As part of Migrant Intellectual: Drawing First Blood with the New Liberal Elite, I began a series of meditations on the Kafka-like nature my experience across fifteen years in higher education (roughly 1996-2011). Identifying the problems of worker equity, downsizing, and so forth as “Kafkaesque” didn’t register as a literary or artistic exercise in absurdity or satire. I was terrified to realize that no one (absolutely no one) is occupying th castle. Worse than a world where bureaucratic automatons pursue the labor of bureaucracy for the sake of bureaucracy, I view “the Empty Castle” of higher education as a place that runs itself. In an almost exact parallel to Franz Fanon’s work where it seems in his vision that the most oppressed people are willing to suppress one another without any additional asisstance from the powerful.
Sure. People with power are still making bad decisions. Administrators and Executive Teams and their self-appointed Chairs and Program Directors — wait, you still think the hiring process is fair? Transparent? A process with real oversight and regulation?–protect themselves first and think of the students second, if at all.
You see, the fascists  from the right hire fascists from the left to run their systems. The SEA/SEIU represents the fascists on the left during negotiations with the right fascists. They fight for years as the fascists on the right and left negotiate behind closed doors for policies in higher education, for example, that matter least to the students and faculty and most to the portfolio managers and budget offices that assign the 5% annual raises and other benefits/perks to the higher-ups in the very bureaucracies most conservatives and definitely any number of libertarians think can be taken down if you just work harder, try harder.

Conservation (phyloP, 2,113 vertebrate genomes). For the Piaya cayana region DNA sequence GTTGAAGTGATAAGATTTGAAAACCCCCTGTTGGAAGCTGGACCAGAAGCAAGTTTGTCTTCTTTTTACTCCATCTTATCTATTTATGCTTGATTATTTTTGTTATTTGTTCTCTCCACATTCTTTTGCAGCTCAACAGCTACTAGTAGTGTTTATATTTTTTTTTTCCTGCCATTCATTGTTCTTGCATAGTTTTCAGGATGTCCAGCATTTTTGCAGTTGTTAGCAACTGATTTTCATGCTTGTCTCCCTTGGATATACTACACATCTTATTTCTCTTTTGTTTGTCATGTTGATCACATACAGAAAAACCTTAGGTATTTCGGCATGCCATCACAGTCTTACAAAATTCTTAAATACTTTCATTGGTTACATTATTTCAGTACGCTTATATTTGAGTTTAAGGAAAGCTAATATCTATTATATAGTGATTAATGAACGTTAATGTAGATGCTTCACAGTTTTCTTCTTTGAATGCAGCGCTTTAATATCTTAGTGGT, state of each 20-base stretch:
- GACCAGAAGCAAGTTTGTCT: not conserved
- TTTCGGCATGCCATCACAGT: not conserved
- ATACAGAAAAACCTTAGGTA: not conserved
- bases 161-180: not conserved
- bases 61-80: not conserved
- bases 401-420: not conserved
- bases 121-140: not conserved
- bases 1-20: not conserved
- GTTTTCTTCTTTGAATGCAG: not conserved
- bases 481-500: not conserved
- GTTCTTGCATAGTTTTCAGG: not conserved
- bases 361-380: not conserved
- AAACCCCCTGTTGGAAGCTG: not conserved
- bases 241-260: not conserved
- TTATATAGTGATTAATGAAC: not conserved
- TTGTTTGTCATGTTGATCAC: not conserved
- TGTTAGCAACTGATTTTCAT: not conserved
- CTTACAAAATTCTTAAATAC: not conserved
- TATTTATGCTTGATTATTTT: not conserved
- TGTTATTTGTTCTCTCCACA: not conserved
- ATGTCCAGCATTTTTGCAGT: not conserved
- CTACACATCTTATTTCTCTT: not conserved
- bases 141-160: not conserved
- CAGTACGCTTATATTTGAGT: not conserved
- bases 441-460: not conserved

So, just leave, I hear you saying.
Well, I did.
So I could take a more independent, rogue position in the whole higher education quagmire. but, that doesn’t change the nature of the crime: people seek out industry who in turn seek out colleges, especially community colleges, to partner up and create programs that can improve the lives of people who have less than nothing. (I cannot even count any more the number of students of mine living in cars or their kids buying time with grandparents in libraries or cafeterias just so mom or dad could complete a required elective for an over-enrolled professional program that promised to graduate them in three years but takes about five on average — five years these families don’t have living on the edge.)
If “the people” own public colleges then “the people” need to know what’s really going on. It goes far beyond liberal bias or conservative and libertarian suppression at the curricular level. The problem stems from the nature of a fascist system that cares about one thing and one thing only, as Max Weber pointed out over a hundred and fifty years ago — the bureaucrat only cares about maintaining the power of the bureaucracy which in turn would be happiest running itself into the ground. By nature this process is sociopathic and deeply schizoid. The people who support it exhibit those characteristics as well.
While I agree the desire for power remains the best answer to the question of how fascism works in higher education, the real problem remains, however, how to take it back or create something new in the absence of any rational, sustainable solutions. For me, it’s tear it down. And that process will start on the first of the year as I get ready for some more visible media pieces and direct action on campuses around New England with colleagues, students, activists, and others. “Affinity” is how I work; I don’t ask for party loyalties or ideological solidarity. I care about one thing and one thing only: are you interested in building something new? If so, what do you plan on doing about it?
 For me, fascist here should probably be described as “protofascism” of Kafka’ Prague, an insight he offered more than a decade before the rise of the Third Reich. In New Hampshire, a fascist supports the top-down take over and destruction of local industry-academic partnerships. S/he offers blind allegiance to power as expressed through bureaucracy coupled with a deep religious sense of righteousness and allegiance to “the System.” Data-driven evidence does not phase the fascist; s/he believes what s/he wants to believe about the effectiveness of his or her programming. Outcomes pointing to alternative strategies in curriculum or assessment are dismissed as “costly” or “unreasonable” because laughably the fascist believes s/he owns with the conditions under which right and wrong are determined. In this way, the fascist is utterly evil — a person knowingly acting in a way that all but guarantees the perpetuation of misery and in so doing will erode at the good will of others. The endgame is power and control; and power and control does not register its politics for any one national party.